Vladas Saulis
Vladas Saulis

I agree that processes and theading are mostly at OS domain. On the other hand I can see a significant support on hardware level too. Remember 8086/80286 processors? Both had little or no support for multitasking/multiprocessing. Some CPU registers such as PSW are designed specifically to support mustitasking (and these actually have been long before x86 CPUs). In the mid 60-ties IBM have designed OS/360 series where it had been finally standartized the way we do computing until today. IBM introduced PSW, stack pointer and some other things (such as soft interrupts for paging memory). Since then, we are 'captured' for all existing programming models. The most worse of these inventions, IMHO, was stack operations and pushing this standard to all aspects of programming. I think the 'stack paradigm' is only good for sequential processing (and so it was in 60-ties). For parallel programming is does more harm than good. And most programmers today cannot even think in terms that are beneath the use of stack. Multithreading in my mind is only a pervasive way to 'imitate' parallelism, which is in most cases forced by current hardware and software techniques. I'm glad to see more and more people who just begun to realize that.

rclark
rclark

When this "Computing Thing" started, we the programmers had to control everything. As time went on, more and more has been switched into hardware, leaving us to go on to bigger and better things. That spelling garbage trick is simply first and last character correct, then it's this word. Move the first and second letters and/or last two letters and our brains scramble to define what the word is. Simple programming construct to implement. Why doesn't anyone do it? M$ has for known case errors in their spellchecker. But mostly, people do know how to spell close enough for other people. Not really close enough for machines. But the human brain does this to abstractions also. Two face vase, young old women, dancing horses/lying women, etc. all are visual abstractions that the brain can see. A simple stick box turns inside out. The back side of a transparent mask is visually inverted until you turn it past 46 degrees. All of these things are the brain filtering your input until a known connection is made and suddenly it snaps into focus. One of the neat things going on right now in robotics is teaching a robot to actually see as humans see. The camera has much better definition than we, yet we can instantly recognize objects and robots can't. It's not because the data is garbled, and it's not because the detail is missing. I am in hopes of those 64 core CPU's that are coming. When they get here, with an OS that will treat them as a single thought processor, we will have the power to do pixel associations by color recognition and finally, object recognition. Just analyzing movements now is difficult. There is a bright world coming, but it will get here by coming one piece at a time, one task at a time, one paradigm shift at a time. Everyone here, in the trenches will have to put shoulder to wheel and push. We will all have new "War Stories" about how it was back in the day before xyz came along. I don't look for massive changes, but I do look forward to continual evolution of hardware, software, and programming paradigms.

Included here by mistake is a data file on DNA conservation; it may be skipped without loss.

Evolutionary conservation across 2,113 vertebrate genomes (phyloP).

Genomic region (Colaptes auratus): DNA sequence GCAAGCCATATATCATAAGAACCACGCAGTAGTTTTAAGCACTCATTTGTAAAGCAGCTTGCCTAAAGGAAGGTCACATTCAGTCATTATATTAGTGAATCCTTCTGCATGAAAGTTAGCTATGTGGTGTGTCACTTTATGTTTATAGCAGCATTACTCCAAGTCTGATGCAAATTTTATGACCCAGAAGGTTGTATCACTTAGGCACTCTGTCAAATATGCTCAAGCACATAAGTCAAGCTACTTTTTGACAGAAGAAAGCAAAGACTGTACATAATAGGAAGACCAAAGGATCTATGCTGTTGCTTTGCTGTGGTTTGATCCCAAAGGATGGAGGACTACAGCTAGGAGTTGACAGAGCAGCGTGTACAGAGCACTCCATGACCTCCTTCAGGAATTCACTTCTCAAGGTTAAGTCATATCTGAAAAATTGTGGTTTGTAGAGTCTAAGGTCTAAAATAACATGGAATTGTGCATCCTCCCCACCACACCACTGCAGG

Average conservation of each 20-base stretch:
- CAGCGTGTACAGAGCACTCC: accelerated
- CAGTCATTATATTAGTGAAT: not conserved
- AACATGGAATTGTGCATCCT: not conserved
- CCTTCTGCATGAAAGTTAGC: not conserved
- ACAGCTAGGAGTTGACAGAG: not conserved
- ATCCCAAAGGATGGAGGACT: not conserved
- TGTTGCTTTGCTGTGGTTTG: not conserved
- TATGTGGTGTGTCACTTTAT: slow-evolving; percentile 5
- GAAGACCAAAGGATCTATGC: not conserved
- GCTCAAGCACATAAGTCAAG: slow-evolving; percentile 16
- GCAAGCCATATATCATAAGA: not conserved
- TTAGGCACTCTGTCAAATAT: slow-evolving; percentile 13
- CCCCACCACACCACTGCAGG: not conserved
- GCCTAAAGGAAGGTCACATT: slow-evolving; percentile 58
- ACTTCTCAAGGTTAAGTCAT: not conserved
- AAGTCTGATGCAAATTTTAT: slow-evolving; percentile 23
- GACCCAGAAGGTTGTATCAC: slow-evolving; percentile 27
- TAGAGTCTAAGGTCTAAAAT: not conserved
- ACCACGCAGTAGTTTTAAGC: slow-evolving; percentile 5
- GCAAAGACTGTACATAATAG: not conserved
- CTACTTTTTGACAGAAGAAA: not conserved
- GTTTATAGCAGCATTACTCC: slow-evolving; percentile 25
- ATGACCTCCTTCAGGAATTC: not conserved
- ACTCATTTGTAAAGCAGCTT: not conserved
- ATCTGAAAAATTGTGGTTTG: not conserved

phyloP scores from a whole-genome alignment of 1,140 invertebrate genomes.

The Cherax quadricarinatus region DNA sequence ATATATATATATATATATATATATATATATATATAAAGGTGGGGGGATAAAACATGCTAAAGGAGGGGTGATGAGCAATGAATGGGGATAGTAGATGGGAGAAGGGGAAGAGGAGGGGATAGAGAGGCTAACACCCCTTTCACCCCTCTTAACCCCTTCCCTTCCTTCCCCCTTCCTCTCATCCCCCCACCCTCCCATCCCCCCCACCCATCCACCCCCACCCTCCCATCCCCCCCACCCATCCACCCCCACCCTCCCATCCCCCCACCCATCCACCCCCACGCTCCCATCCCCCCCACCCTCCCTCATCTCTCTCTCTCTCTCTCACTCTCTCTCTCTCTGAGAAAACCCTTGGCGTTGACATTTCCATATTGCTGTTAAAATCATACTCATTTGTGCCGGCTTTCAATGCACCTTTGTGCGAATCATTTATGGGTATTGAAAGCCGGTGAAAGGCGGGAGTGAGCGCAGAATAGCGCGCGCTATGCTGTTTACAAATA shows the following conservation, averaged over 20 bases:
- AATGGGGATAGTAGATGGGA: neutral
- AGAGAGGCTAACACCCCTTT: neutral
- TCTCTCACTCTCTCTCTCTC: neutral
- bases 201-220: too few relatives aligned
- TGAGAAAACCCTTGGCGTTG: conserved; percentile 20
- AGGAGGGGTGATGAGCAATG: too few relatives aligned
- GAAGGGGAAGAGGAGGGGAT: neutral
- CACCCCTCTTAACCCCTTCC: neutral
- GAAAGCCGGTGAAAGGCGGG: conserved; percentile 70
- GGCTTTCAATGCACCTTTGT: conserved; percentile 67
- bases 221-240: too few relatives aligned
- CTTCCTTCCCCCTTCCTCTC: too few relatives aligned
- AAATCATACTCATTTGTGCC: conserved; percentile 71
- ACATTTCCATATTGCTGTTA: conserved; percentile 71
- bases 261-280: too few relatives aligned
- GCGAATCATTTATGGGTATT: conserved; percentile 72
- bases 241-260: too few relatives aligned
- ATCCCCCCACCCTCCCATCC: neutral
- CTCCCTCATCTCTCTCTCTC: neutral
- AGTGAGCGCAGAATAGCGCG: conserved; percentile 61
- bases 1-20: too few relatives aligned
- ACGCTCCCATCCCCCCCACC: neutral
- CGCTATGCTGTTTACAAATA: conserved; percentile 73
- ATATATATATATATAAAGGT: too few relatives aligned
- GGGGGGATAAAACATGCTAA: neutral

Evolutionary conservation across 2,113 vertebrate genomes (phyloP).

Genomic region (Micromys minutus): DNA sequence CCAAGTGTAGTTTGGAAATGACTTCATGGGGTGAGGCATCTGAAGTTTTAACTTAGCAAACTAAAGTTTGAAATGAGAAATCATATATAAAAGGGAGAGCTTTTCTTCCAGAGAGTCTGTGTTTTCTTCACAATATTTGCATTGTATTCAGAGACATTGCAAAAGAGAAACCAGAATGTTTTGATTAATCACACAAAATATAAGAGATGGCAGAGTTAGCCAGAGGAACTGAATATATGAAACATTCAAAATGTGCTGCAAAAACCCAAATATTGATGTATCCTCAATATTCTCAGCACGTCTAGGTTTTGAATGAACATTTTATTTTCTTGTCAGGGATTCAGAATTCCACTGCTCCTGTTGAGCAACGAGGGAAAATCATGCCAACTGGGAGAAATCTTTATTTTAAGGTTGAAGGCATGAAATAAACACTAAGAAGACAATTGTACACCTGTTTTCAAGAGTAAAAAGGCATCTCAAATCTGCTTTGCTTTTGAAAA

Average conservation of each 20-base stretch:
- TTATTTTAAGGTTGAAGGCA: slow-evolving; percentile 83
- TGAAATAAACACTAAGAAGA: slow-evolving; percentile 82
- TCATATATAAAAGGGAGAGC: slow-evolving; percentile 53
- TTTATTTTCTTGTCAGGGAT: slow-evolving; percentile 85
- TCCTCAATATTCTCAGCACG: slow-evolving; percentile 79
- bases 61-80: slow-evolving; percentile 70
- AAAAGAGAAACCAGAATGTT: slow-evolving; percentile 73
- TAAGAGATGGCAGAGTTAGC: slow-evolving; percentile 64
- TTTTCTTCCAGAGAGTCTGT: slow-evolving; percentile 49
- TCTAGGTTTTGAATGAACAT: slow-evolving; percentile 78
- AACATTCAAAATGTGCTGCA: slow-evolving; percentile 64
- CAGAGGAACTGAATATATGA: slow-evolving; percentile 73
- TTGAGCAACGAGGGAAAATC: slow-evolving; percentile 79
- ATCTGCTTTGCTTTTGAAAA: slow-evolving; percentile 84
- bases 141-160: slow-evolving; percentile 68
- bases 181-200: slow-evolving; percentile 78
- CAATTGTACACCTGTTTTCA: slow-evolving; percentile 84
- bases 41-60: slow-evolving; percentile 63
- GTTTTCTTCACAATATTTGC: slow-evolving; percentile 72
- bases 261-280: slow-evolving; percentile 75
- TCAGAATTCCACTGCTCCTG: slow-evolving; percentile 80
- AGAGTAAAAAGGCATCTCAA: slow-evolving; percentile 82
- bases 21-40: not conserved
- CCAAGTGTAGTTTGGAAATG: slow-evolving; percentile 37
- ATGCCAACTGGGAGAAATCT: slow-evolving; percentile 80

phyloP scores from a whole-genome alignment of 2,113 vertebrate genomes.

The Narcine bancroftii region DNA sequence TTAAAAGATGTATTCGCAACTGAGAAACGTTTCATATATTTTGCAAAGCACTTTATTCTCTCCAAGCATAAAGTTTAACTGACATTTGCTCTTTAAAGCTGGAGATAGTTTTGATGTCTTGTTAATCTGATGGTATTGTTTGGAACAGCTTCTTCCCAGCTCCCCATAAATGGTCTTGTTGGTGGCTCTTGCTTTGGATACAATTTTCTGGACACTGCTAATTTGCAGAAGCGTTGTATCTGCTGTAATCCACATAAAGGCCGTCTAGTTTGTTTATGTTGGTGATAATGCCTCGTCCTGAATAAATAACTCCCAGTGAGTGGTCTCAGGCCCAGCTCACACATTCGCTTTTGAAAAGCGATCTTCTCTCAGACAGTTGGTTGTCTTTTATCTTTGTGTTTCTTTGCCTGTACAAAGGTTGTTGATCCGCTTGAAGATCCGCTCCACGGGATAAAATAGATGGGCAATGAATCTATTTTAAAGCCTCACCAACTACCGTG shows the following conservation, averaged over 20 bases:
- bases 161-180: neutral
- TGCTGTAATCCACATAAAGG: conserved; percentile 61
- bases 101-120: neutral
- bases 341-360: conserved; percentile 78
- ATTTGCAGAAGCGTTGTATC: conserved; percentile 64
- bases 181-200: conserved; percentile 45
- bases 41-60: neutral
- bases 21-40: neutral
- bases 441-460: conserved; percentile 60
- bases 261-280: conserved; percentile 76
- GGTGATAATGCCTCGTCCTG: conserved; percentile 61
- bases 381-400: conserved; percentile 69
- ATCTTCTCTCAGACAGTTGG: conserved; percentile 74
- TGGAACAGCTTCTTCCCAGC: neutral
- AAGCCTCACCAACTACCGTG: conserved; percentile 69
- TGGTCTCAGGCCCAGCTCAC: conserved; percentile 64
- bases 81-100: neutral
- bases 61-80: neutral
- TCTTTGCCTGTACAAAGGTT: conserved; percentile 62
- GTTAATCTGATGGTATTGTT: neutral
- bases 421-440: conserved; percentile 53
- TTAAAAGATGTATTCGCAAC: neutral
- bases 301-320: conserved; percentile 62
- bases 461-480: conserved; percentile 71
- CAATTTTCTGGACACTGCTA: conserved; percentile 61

rclark
rclark

How about analyzing discrete objects in the photograph so that they can be handeled as objects. How about cleaning up artifacts in the photo without having to zoom to 1600% and manually using a pixel brush. How about a pixel that is itself a object that has more than a color value. We think of pixels as a combination of three colored dots. Why can't they be rods, circles, squares, polygons, and triangles that have color attributes, size attributes, texture attributes, etc. The list of things you can do is unlimited. How about a parralell search for objects of approximately the same item that redefines what a picture is. As each is identified, it is sharpened until it's the best available object known. So that fuzzy out of focus pictures are a thing of the past except for abstract art photos.